“Vues spectrales” gathers together three of Denis Smalley’s multichannel works from between 2001 and 2011, converted to stereo. (It also bolts on one older work “Vortex” from 1982, more about which later on.)
Each of the formerly-multichannel works is a roughly 15-minute, ambience-driven, atmospheric construction that are dominated by great swathes of space and patience. “Spectral Lands” is, as the title suggests, something of a landscape portrait, with moderately natural-sounding rustlings akin to bird noises and wind through trees, but with more alien and ambiguous sonics grafted in to increase the complexity.
“Ringing Down The Sun”, by way of contrast, feels somewhat more alien. Low metallic rumbles open, hollow bottle-like distant melodies follow but at such a low level that you suspect you might be imagining them. There’s a tale being told here- not with excessive drama, but with a few more percussive and unexpected twists- and it’s gently sci-fi, but with a dose of introspective sorrow.
“Resounding” opens with a bell, then silence, before adopting a variety of other quite church-like tones of hammering and reverberation for something which manages to remain ambient and sparse yet have a dose of theatricality about it as well.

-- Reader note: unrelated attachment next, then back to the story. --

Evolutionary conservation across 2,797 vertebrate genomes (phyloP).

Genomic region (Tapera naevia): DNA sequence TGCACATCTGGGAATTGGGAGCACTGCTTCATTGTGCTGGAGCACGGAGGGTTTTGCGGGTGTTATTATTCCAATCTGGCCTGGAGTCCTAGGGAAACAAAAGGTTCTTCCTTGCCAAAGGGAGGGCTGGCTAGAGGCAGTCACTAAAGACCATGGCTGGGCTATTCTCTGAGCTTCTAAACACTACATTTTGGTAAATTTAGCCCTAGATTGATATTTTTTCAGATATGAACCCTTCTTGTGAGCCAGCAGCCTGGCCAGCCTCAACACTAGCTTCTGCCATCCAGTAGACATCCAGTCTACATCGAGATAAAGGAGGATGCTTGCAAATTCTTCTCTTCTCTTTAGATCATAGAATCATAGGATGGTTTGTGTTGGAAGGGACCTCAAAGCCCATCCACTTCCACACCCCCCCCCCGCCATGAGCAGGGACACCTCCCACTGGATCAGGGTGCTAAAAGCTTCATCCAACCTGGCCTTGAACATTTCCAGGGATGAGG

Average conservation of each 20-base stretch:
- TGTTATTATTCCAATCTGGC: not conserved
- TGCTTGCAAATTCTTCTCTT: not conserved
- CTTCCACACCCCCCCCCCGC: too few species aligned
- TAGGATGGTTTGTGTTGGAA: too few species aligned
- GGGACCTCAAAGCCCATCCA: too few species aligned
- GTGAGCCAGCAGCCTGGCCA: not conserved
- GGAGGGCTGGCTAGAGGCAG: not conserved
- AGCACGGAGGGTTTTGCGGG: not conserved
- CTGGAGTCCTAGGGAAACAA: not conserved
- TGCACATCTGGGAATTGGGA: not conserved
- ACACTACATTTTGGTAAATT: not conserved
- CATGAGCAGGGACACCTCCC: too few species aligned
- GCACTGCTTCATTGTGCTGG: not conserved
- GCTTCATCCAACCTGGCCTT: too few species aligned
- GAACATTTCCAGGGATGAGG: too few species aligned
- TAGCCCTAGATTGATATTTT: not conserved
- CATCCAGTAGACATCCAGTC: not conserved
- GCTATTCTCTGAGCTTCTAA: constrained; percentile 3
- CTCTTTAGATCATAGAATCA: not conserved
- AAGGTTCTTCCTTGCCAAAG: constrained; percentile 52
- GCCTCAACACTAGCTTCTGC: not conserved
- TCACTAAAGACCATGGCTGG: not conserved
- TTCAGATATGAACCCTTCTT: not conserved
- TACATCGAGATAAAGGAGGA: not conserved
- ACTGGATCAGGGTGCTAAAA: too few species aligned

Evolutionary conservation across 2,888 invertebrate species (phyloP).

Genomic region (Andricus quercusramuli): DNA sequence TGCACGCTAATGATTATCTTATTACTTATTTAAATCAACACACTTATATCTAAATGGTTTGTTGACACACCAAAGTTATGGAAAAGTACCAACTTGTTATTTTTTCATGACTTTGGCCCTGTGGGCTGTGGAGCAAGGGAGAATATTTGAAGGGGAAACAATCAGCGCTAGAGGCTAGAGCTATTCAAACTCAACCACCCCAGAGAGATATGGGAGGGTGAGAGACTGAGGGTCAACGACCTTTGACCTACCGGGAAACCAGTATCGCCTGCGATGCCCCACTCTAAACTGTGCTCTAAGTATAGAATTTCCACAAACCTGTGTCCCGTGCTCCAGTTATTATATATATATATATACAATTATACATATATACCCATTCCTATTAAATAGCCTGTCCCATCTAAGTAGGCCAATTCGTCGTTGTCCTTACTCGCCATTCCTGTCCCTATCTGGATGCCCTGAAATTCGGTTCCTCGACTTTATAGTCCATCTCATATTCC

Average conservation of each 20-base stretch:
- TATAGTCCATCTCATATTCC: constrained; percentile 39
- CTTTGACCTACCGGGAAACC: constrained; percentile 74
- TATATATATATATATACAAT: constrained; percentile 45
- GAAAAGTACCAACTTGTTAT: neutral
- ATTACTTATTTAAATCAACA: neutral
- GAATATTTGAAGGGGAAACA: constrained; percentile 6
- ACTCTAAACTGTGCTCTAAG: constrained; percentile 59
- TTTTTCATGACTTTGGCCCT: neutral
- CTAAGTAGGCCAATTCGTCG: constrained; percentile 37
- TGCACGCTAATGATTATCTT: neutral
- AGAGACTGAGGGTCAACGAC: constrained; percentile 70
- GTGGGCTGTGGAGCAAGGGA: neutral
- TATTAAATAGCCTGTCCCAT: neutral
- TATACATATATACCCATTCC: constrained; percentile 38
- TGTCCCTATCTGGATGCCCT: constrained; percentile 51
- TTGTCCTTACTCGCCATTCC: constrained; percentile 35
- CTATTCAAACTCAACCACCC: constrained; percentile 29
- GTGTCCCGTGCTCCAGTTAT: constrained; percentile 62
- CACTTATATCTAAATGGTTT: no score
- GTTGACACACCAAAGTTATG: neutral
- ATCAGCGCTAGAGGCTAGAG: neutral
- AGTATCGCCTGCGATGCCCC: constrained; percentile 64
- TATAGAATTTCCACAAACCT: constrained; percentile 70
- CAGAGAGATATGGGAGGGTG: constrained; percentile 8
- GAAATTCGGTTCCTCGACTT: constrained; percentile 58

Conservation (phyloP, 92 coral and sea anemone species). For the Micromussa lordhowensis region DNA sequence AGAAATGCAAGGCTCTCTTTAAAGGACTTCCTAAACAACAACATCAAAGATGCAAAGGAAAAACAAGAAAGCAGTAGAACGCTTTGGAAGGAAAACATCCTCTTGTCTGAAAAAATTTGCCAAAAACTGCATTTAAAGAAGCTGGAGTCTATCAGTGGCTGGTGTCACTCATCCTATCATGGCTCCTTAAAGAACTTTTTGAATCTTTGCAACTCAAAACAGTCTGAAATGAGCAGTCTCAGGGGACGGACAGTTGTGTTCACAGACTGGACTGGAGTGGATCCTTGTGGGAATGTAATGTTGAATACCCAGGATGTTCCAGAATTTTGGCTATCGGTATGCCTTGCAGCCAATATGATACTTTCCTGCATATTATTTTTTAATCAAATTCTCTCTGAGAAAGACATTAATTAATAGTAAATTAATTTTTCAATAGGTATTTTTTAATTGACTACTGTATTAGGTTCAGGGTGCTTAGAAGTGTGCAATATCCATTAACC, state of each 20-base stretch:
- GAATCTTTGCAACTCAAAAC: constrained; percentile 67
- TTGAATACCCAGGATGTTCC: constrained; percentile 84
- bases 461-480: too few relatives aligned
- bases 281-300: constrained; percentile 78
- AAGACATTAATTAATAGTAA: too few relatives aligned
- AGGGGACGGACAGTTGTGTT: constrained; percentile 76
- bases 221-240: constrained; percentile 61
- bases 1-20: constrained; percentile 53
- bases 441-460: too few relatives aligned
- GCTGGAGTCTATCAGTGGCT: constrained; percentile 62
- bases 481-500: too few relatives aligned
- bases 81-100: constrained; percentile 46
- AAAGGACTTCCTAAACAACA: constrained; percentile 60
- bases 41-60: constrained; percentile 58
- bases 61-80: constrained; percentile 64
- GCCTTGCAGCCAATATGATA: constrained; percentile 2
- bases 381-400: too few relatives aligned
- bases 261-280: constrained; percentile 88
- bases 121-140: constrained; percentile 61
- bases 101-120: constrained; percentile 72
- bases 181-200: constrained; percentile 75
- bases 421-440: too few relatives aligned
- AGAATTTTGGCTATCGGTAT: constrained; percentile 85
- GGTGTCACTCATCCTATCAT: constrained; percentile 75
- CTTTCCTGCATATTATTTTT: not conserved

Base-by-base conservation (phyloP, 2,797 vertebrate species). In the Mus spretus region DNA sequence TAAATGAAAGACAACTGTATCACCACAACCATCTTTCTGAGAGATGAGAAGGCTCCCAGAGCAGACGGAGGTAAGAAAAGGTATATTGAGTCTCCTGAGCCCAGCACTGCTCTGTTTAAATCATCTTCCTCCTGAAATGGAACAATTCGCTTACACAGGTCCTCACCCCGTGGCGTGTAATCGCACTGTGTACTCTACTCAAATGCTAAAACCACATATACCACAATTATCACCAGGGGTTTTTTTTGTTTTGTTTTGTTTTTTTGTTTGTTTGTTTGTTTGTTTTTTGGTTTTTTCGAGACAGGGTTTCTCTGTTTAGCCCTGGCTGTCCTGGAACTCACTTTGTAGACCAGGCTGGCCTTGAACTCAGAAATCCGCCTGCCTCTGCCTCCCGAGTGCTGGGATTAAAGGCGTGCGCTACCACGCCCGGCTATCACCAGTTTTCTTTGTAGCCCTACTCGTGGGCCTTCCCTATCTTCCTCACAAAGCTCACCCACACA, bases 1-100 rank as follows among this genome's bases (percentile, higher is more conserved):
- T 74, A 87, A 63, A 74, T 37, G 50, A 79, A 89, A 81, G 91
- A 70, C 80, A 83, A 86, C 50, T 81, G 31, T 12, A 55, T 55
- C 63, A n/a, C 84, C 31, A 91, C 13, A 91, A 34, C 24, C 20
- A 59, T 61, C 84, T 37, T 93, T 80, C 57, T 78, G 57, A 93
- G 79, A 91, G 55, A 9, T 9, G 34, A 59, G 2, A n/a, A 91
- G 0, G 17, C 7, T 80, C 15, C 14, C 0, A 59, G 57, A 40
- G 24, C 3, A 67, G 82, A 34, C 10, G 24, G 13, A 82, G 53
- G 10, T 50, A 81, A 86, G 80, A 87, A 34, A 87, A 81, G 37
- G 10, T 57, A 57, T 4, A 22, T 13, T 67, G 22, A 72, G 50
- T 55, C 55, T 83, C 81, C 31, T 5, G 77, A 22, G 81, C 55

The older work “Vortex” is markedly different. While there are still periods of breathing space, it’s much busier and at times more chaotic, with a decidedly Radiophonic Workshop feel at times, very much reminiscent of the Doctor Who soundtrack work from around or just before 1982 when it was created. It’s curious, but without offering up a strong reason for it having been dug up, or attached to a series of more measured and more recent works with which it arguably doesn’t belong.
As usual, Empreintes Digitales has unearthed some intriguing pieces from the archive, and while there’s no revelations or masterworks in here, it’s certainly a collection of interesting textures.